In early 2021, Americans living on the East Coast got a sharp lesson on the growing importance of cybersecurity in the energy industry. A ransomware attack hit the company that operates the Colonial Pipeline—the major infrastructure artery that carries almost half of all liquid fuels from the Gulf Coast to the eastern United States. Knowing that at least some of their computer systems had been compromised, and unable to be certain about the extent of their problems, the company was forced to resort to a brute-force solution: shut down the whole pipeline.

Leo Simonovich is vice president and global head of industrial cyber and digital security at Siemens Energy.

The interruption of fuel delivery had huge consequences. Fuel prices immediately spiked. The President of the United States got involved, trying to assure panicked consumers and businesses that fuel would become available soon. Five days and untold millions of dollars in economic damage later, the company paid a $4.4 million ransom and restored its operations.

It would be a mistake to see this incident as the story of a single pipeline. Across the energy sector, more and more of the physical equipment that makes and moves fuel and electricity across the country and around the world relies on digitally controlled, networked equipment. Systems designed and engineered for analogue operations have been retrofitted. The new wave of low-emissions technologies—from solar to wind to combined-cycle turbines—are inherently digital tech, using automated controls to squeeze every efficiency from their respective energy sources.

Meanwhile, the covid-19 crisis has accelerated a separate trend toward remote operation and ever more sophisticated automation. A huge number of workers have moved from reading dials at a plant to reading screens from their couch. Powerful tools to change how power is made and routed can now be altered by anyone who knows how to log in.

These changes are great news—the world gets more energy, lower emissions, and lower prices. But these changes also highlight the kinds of vulnerabilities that brought the Colonial Pipeline to an abrupt halt. The same tools that make legitimate energy-sector workers more powerful become dangerous when hijacked by hackers. For example, hard-to-replace equipment can be given commands to shake itself to bits, putting chunks of a national grid out of commission for months at a stretch.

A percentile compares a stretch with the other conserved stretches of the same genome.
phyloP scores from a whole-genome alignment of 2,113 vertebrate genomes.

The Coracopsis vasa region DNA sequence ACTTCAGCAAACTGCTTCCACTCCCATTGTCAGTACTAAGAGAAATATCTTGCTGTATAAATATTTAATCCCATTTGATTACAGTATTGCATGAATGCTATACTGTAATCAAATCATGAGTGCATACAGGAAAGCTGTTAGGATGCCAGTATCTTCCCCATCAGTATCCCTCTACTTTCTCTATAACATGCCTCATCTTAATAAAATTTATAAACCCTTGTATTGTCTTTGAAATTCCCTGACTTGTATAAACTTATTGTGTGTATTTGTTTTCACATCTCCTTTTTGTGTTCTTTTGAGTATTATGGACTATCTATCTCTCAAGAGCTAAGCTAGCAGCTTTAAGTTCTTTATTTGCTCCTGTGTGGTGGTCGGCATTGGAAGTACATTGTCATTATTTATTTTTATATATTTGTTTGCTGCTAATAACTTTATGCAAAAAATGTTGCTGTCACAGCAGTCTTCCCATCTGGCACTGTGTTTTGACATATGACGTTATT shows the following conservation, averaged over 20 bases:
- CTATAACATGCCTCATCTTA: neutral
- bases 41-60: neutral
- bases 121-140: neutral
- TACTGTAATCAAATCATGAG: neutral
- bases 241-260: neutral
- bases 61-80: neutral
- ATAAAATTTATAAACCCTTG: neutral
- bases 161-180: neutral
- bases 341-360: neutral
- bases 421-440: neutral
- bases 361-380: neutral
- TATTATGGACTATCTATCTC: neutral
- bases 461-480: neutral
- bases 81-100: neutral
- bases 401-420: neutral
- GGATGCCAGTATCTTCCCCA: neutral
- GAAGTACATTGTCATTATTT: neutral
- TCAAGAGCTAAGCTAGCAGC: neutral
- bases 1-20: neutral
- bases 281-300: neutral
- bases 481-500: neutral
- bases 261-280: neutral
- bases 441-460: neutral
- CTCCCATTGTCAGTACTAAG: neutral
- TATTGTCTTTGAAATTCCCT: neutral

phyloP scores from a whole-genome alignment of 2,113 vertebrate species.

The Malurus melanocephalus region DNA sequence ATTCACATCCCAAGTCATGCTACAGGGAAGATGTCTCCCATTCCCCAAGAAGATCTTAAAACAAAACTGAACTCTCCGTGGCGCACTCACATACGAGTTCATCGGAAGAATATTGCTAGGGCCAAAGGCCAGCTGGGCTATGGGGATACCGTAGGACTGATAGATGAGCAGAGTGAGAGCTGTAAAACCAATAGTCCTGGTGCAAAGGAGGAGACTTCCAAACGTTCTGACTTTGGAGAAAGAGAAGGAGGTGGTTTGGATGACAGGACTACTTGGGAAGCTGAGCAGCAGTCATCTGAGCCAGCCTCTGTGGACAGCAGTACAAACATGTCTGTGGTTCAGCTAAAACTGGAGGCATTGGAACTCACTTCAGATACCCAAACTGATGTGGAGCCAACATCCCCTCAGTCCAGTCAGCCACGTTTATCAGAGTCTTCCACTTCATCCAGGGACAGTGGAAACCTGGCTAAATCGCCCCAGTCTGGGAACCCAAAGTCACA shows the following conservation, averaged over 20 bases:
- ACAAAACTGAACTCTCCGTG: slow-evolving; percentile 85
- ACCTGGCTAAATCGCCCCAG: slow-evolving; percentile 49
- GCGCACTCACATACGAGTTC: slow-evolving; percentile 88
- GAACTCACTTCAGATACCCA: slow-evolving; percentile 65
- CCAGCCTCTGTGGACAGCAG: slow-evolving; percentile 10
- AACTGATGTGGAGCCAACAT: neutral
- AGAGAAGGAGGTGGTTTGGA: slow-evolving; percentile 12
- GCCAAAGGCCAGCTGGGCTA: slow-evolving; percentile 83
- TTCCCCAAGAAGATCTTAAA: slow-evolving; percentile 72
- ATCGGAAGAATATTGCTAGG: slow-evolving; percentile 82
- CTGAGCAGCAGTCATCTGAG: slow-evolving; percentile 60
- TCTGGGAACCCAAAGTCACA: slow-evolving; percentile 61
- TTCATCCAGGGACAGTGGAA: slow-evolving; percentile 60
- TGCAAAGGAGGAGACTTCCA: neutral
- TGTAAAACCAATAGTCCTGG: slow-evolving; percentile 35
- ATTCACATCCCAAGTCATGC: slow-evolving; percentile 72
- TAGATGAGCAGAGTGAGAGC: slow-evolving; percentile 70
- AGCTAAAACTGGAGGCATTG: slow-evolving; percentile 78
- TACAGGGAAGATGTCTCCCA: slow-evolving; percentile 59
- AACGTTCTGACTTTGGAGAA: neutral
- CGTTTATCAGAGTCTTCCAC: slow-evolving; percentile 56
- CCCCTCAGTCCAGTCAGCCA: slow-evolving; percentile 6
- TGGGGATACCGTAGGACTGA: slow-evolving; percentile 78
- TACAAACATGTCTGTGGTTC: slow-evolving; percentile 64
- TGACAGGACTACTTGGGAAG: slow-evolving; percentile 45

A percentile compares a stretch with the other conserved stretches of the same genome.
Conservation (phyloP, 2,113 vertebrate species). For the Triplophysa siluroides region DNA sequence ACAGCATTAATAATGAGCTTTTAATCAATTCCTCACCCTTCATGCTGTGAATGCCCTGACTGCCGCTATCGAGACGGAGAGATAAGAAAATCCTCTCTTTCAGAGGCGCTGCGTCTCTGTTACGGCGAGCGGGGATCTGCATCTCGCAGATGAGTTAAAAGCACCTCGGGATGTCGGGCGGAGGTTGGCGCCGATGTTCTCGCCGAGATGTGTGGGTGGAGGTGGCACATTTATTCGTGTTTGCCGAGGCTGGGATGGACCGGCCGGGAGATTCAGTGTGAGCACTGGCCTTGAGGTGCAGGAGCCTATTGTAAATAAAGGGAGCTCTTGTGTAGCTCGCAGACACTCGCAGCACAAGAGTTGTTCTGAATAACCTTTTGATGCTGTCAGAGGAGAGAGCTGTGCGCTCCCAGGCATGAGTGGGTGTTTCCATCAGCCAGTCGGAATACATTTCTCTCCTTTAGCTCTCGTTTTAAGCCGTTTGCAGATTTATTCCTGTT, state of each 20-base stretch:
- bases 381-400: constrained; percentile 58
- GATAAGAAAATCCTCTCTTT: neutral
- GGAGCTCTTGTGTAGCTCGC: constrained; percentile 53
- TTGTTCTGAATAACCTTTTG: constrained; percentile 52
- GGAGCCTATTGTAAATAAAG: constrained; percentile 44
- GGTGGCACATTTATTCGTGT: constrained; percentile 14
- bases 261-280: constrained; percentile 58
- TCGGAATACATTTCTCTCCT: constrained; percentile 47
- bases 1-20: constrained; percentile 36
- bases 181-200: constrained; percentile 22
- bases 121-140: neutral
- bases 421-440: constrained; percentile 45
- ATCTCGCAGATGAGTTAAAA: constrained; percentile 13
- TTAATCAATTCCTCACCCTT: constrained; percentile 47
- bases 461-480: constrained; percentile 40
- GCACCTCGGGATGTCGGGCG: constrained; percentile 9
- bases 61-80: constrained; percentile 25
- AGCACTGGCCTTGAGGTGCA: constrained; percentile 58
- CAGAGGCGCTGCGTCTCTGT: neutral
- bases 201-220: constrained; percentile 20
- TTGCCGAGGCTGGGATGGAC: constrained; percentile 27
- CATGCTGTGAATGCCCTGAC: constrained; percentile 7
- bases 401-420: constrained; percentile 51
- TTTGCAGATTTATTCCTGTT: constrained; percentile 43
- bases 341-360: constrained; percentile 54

For many nation-states, the ability to push a button and sow chaos in a rival state’s economy is highly desirable. And the more energy infrastructure becomes hyperconnected and digitally managed, the more targets offer exactly that opportunity. It’s not surprising, then, that an increasing share of cyberattacks seen in the energy sector have shifted from targeting information technologies (IT) to targeting operating technologies (OT)—the equipment that directly controls physical plant operations. 

To stay on top of the challenge, chief information security officers (CISOs) and their security operations centers (SOCs) will have to update their approaches. Defending operating technologies calls for different strategies—and a distinct knowledge base—than defending information technologies. For starters, defenders need to understand the operating status and tolerances of their assets—a command to push steam through a turbine works well when the turbine is warm, but can break it when the turbine is cold. Identical commands could be legitimate or malicious, depending on context.

Even collecting the contextual data needed for threat monitoring and detection is a logistical and technical nightmare. Typical energy systems are composed of equipment from several manufacturers, installed and retrofitted over decades. Only the most modern layers were built with cybersecurity as a design constraint, and almost none of the machine languages used were ever meant to be compatible.

For most companies, the current state of cybersecurity maturity leaves much to be desired. Near-omniscient views into IT systems are paired with big OT blind spots. Data lakes swell with carefully collected outputs that can’t be combined into a coherent, comprehensive picture of operational status. Analysts burn out under alert fatigue while trying to manually sort benign alerts from consequential events. Many

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By: Leo Simonovich
Title: Securing the energy revolution and IoT future
Sourced From: www.technologyreview.com/2021/09/21/1036050/securing-the-energy-revolution-and-iot-future/
Published Date: Tue, 21 Sep 2021 13:30:00 +0000

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